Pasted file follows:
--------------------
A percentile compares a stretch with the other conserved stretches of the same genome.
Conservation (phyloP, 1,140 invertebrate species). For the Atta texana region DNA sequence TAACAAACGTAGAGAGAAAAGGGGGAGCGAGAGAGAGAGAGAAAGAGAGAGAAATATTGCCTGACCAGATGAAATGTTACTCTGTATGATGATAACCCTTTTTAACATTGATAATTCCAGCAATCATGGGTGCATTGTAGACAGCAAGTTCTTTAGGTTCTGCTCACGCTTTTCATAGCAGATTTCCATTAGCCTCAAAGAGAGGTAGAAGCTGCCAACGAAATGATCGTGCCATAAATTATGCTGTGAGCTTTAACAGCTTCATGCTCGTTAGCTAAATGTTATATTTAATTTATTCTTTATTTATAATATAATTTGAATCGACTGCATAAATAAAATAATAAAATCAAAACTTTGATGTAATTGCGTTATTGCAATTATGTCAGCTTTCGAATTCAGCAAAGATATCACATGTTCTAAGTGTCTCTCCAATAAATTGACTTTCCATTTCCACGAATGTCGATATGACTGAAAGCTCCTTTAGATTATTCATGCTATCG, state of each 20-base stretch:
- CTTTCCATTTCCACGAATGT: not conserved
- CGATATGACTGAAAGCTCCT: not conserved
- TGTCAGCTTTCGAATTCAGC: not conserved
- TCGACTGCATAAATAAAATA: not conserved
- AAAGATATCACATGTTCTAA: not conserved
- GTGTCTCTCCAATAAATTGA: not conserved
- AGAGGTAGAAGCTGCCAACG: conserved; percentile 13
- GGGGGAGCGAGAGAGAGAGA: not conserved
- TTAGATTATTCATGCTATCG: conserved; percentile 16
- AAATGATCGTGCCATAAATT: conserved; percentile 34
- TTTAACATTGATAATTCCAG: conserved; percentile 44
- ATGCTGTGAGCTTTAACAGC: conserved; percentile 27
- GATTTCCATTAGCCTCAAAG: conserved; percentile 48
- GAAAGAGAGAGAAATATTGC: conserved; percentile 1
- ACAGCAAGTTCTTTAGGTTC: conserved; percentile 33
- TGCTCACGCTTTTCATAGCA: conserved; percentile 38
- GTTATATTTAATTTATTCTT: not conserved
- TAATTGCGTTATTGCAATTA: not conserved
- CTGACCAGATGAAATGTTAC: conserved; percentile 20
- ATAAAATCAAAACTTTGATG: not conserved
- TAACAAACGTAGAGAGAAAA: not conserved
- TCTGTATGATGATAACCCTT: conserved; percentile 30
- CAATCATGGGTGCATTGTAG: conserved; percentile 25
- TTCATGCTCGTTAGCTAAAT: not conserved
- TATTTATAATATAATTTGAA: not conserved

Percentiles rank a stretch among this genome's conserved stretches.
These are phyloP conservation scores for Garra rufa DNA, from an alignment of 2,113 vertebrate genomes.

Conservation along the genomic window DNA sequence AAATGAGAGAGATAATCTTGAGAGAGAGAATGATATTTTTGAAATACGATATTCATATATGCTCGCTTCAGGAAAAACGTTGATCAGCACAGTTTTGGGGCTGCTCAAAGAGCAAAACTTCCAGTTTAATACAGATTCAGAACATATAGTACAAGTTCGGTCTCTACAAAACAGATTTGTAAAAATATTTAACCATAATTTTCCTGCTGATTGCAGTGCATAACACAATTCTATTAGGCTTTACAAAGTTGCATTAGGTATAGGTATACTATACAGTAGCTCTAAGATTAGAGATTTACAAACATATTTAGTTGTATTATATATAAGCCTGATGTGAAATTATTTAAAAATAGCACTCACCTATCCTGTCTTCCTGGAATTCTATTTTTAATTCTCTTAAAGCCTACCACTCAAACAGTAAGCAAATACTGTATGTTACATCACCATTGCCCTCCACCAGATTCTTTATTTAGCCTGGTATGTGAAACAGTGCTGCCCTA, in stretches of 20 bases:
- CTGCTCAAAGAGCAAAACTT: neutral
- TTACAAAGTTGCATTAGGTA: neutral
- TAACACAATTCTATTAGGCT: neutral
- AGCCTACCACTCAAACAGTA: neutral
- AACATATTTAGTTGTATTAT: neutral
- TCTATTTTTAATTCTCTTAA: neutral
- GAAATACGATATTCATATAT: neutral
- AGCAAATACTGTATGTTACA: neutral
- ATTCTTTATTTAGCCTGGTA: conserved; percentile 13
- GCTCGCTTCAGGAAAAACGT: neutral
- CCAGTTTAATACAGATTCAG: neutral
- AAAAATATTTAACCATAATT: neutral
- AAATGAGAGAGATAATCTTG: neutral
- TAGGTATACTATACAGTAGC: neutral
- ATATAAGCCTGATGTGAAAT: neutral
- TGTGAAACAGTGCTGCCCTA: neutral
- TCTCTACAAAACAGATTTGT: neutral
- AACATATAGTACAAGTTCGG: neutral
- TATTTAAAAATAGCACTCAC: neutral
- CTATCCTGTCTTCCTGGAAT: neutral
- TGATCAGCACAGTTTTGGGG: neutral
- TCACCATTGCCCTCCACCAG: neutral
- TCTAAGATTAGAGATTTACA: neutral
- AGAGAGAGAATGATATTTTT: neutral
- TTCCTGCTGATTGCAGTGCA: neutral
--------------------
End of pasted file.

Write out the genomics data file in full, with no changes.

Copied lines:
A percentile compares a stretch with the other conserved stretches of the same genome.
Conservation (phyloP, 1,140 invertebrate species). For the Atta texana region DNA sequence TAACAAACGTAGAGAGAAAAGGGGGAGCGAGAGAGAGAGAGAAAGAGAGAGAAATATTGCCTGACCAGATGAAATGTTACTCTGTATGATGATAACCCTTTTTAACATTGATAATTCCAGCAATCATGGGTGCATTGTAGACAGCAAGTTCTTTAGGTTCTGCTCACGCTTTTCATAGCAGATTTCCATTAGCCTCAAAGAGAGGTAGAAGCTGCCAACGAAATGATCGTGCCATAAATTATGCTGTGAGCTTTAACAGCTTCATGCTCGTTAGCTAAATGTTATATTTAATTTATTCTTTATTTATAATATAATTTGAATCGACTGCATAAATAAAATAATAAAATCAAAACTTTGATGTAATTGCGTTATTGCAATTATGTCAGCTTTCGAATTCAGCAAAGATATCACATGTTCTAAGTGTCTCTCCAATAAATTGACTTTCCATTTCCACGAATGTCGATATGACTGAAAGCTCCTTTAGATTATTCATGCTATCG, state of each 20-base stretch:
- CTTTCCATTTCCACGAATGT: not conserved
- CGATATGACTGAAAGCTCCT: not conserved
- TGTCAGCTTTCGAATTCAGC: not conserved
- TCGACTGCATAAATAAAATA: not conserved
- AAAGATATCACATGTTCTAA: not conserved
- GTGTCTCTCCAATAAATTGA: not conserved
- AGAGGTAGAAGCTGCCAACG: conserved; percentile 13
- GGGGGAGCGAGAGAGAGAGA: not conserved
- TTAGATTATTCATGCTATCG: conserved; percentile 16
- AAATGATCGTGCCATAAATT: conserved; percentile 34
- TTTAACATTGATAATTCCAG: conserved; percentile 44
- ATGCTGTGAGCTTTAACAGC: conserved; percentile 27
- GATTTCCATTAGCCTCAAAG: conserved; percentile 48
- GAAAGAGAGAGAAATATTGC: conserved; percentile 1
- ACAGCAAGTTCTTTAGGTTC: conserved; percentile 33
- TGCTCACGCTTTTCATAGCA: conserved; percentile 38
- GTTATATTTAATTTATTCTT: not conserved
- TAATTGCGTTATTGCAATTA: not conserved
- CTGACCAGATGAAATGTTAC: conserved; percentile 20
- ATAAAATCAAAACTTTGATG: not conserved
- TAACAAACGTAGAGAGAAAA: not conserved
- TCTGTATGATGATAACCCTT: conserved; percentile 30
- CAATCATGGGTGCATTGTAG: conserved; percentile 25
- TTCATGCTCGTTAGCTAAAT: not conserved
- TATTTATAATATAATTTGAA: not conserved

Percentiles rank a stretch among this genome's conserved stretches.
These are phyloP conservation scores for Garra rufa DNA, from an alignment of 2,113 vertebrate genomes.

Conservation along the genomic window DNA sequence AAATGAGAGAGATAATCTTGAGAGAGAGAATGATATTTTTGAAATACGATATTCATATATGCTCGCTTCAGGAAAAACGTTGATCAGCACAGTTTTGGGGCTGCTCAAAGAGCAAAACTTCCAGTTTAATACAGATTCAGAACATATAGTACAAGTTCGGTCTCTACAAAACAGATTTGTAAAAATATTTAACCATAATTTTCCTGCTGATTGCAGTGCATAACACAATTCTATTAGGCTTTACAAAGTTGCATTAGGTATAGGTATACTATACAGTAGCTCTAAGATTAGAGATTTACAAACATATTTAGTTGTATTATATATAAGCCTGATGTGAAATTATTTAAAAATAGCACTCACCTATCCTGTCTTCCTGGAATTCTATTTTTAATTCTCTTAAAGCCTACCACTCAAACAGTAAGCAAATACTGTATGTTACATCACCATTGCCCTCCACCAGATTCTTTATTTAGCCTGGTATGTGAAACAGTGCTGCCCTA, in stretches of 20 bases:
- CTGCTCAAAGAGCAAAACTT: neutral
- TTACAAAGTTGCATTAGGTA: neutral
- TAACACAATTCTATTAGGCT: neutral
- AGCCTACCACTCAAACAGTA: neutral
- AACATATTTAGTTGTATTAT: neutral
- TCTATTTTTAATTCTCTTAA: neutral
- GAAATACGATATTCATATAT: neutral
- AGCAAATACTGTATGTTACA: neutral
- ATTCTTTATTTAGCCTGGTA: conserved; percentile 13
- GCTCGCTTCAGGAAAAACGT: neutral
- CCAGTTTAATACAGATTCAG: neutral
- AAAAATATTTAACCATAATT: neutral
- AAATGAGAGAGATAATCTTG: neutral
- TAGGTATACTATACAGTAGC: neutral
- ATATAAGCCTGATGTGAAAT: neutral
- TGTGAAACAGTGCTGCCCTA: neutral
- TCTCTACAAAACAGATTTGT: neutral
- AACATATAGTACAAGTTCGG: neutral
- TATTTAAAAATAGCACTCAC: neutral
- CTATCCTGTCTTCCTGGAAT: neutral
- TGATCAGCACAGTTTTGGGG: neutral
- TCACCATTGCCCTCCACCAG: neutral
- TCTAAGATTAGAGATTTACA: neutral
- AGAGAGAGAATGATATTTTT: neutral
- TTCCTGCTGATTGCAGTGCA: neutral